A self-portrait by Jameisha Prescod is one of the winners of this year’s Wellcome Photography Prize.
The photograph, entitled Untangling, was taken in her London home during the forced isolation of lockdown.
“It’s where I work a full-time job, eat, sleep, catch up with friends and, most importantly, cry,” says Prescod, of her home.
As an escape, Prescod turned to knitting during the pandemic, which she says helps to soothe her mind. It may not be a cure, but it does at least “put everything else on pause” for a while, explains Prescod.
“It’s really hard to talk about mental health, and I guess it’s especially hard to turn a camera on yourself – to expose some of the deepest and darkest [feelings].
“I’m glad that, even taking it, I could touch on something that a lot of us have been going through in this pandemic,” she adds
Prescod is a London-based filmmaker and journalist whose work focuses on those with a chronic illness.
The Wellcome Photography Prize focuses on the health challenges of our time and how health affects society.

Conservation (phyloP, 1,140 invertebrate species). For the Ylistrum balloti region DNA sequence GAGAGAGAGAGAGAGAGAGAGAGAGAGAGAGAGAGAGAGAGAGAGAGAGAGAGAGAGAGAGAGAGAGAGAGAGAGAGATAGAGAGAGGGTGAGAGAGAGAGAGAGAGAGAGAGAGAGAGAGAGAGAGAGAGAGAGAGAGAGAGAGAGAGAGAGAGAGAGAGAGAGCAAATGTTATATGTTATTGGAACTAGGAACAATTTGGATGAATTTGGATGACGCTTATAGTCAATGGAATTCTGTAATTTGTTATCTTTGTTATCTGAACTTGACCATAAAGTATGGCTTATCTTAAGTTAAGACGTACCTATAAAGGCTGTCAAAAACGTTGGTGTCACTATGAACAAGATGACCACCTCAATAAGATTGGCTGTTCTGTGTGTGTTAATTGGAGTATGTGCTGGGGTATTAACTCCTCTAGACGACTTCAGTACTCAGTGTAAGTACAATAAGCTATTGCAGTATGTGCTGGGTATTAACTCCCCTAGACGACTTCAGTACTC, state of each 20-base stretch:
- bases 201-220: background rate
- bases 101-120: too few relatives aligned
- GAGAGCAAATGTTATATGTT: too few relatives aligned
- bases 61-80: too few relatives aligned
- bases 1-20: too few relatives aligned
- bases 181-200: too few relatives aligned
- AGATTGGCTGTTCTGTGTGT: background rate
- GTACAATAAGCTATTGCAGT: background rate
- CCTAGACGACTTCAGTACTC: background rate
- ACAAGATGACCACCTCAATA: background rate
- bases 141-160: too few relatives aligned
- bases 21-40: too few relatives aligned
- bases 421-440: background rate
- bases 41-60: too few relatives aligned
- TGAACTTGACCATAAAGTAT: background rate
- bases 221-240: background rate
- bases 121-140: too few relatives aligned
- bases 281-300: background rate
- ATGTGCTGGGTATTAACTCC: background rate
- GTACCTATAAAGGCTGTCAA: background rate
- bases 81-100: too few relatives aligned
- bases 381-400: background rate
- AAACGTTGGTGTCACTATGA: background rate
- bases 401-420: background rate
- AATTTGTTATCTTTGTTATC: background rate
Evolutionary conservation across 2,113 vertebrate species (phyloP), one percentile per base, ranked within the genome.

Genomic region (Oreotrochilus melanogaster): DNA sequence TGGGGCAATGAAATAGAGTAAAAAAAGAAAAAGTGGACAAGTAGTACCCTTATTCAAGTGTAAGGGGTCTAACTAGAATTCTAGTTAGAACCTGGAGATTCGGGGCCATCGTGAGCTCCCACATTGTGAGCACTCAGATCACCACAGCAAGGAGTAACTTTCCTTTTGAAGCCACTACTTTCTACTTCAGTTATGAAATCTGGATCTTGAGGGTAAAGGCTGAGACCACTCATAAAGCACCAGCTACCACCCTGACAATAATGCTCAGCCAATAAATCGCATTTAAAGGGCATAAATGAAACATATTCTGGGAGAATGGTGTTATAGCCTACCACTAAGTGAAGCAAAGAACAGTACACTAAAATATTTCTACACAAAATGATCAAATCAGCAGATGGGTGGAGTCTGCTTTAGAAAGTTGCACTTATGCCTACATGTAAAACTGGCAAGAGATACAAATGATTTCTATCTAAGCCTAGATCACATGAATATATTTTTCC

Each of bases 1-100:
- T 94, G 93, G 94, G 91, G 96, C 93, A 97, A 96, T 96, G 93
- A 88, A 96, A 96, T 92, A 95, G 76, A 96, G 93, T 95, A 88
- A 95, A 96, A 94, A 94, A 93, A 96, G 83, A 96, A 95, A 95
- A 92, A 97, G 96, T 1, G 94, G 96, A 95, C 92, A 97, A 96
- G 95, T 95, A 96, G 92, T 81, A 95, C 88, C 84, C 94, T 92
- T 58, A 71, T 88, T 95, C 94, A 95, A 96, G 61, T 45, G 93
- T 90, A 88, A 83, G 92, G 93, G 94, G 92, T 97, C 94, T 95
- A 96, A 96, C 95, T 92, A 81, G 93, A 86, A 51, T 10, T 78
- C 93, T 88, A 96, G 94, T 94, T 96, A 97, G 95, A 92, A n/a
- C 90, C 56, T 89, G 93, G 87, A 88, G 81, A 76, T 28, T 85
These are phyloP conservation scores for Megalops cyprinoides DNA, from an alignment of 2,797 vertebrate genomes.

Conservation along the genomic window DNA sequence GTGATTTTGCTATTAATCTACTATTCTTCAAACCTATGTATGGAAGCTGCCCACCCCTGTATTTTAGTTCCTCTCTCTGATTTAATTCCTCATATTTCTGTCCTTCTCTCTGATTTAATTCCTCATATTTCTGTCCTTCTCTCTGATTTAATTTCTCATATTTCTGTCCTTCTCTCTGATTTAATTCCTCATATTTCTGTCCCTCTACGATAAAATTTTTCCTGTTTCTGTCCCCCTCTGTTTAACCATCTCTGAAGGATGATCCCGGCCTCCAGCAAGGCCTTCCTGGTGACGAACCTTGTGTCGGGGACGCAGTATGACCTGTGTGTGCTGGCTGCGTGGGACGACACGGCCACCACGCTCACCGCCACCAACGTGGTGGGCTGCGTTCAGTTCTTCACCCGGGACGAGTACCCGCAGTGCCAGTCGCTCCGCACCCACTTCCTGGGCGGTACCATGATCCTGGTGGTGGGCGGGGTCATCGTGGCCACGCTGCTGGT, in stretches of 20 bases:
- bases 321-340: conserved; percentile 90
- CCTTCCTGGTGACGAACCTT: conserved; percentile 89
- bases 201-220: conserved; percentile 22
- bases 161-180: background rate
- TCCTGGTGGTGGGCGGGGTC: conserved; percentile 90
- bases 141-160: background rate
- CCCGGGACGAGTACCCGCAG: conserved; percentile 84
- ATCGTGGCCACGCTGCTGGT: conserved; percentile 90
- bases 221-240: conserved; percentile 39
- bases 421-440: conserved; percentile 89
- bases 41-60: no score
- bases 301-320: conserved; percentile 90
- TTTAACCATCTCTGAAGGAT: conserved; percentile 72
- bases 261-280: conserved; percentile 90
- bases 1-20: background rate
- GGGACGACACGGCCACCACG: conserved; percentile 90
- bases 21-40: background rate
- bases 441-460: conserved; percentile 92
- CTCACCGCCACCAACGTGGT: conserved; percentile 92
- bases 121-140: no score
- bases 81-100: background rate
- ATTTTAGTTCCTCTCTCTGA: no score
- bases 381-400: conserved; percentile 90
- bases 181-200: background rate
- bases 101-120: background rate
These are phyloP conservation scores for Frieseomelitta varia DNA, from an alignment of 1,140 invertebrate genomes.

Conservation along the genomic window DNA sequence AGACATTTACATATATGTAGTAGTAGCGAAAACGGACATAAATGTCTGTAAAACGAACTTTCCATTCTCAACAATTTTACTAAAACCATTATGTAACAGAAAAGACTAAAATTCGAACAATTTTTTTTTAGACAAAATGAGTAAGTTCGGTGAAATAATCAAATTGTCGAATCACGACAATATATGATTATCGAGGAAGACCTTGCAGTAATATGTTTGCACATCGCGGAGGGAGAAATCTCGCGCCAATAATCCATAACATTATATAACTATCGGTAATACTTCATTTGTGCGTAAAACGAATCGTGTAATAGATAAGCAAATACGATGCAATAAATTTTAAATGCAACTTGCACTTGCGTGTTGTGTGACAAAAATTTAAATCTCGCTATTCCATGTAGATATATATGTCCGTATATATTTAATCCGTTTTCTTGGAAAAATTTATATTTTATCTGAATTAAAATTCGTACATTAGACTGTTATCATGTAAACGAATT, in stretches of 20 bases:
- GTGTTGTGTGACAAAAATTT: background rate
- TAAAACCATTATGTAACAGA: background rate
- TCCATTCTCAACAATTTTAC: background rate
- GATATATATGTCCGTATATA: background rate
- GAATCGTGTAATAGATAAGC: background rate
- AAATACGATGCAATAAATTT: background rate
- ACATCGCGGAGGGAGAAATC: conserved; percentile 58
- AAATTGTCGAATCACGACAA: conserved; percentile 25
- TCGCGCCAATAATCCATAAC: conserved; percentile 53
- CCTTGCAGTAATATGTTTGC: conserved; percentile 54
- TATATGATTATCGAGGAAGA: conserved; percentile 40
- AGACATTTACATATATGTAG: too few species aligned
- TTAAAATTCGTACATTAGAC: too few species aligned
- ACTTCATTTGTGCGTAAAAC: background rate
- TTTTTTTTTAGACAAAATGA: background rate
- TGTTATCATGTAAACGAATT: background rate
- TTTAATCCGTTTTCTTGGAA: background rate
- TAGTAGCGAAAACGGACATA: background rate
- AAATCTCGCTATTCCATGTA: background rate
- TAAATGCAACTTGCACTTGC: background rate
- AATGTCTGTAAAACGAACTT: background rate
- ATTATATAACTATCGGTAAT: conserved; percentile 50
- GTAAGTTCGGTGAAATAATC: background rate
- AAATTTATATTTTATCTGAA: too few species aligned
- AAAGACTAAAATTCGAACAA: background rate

The other top award, for a series of photographs, went to Yoppy Pieter. His work, Trans Woman: Between Colour and Voice, shows the many obstacles which trans women face in Indonesia.
Based in the capital Jakarta, Pieter co-founded Arkademy, an educational platform which promotes the use of photography as a creative medium to critique the relationships between self and society.
The winners were selected from 90 shortlisted images from 15 countries.
“Both the winning entries moved the judges and initiated debate – we couldn’t help but discuss them at length,” said Jeremy Farrar, Director of Wellcome and Wellcome Photography Prize Chair.
“Covid-19 and mental health are components in both, but what captivated us all was the powerful human stories at the very centre – viewed through a lens of compassion.”
A further four category finalists were also announced: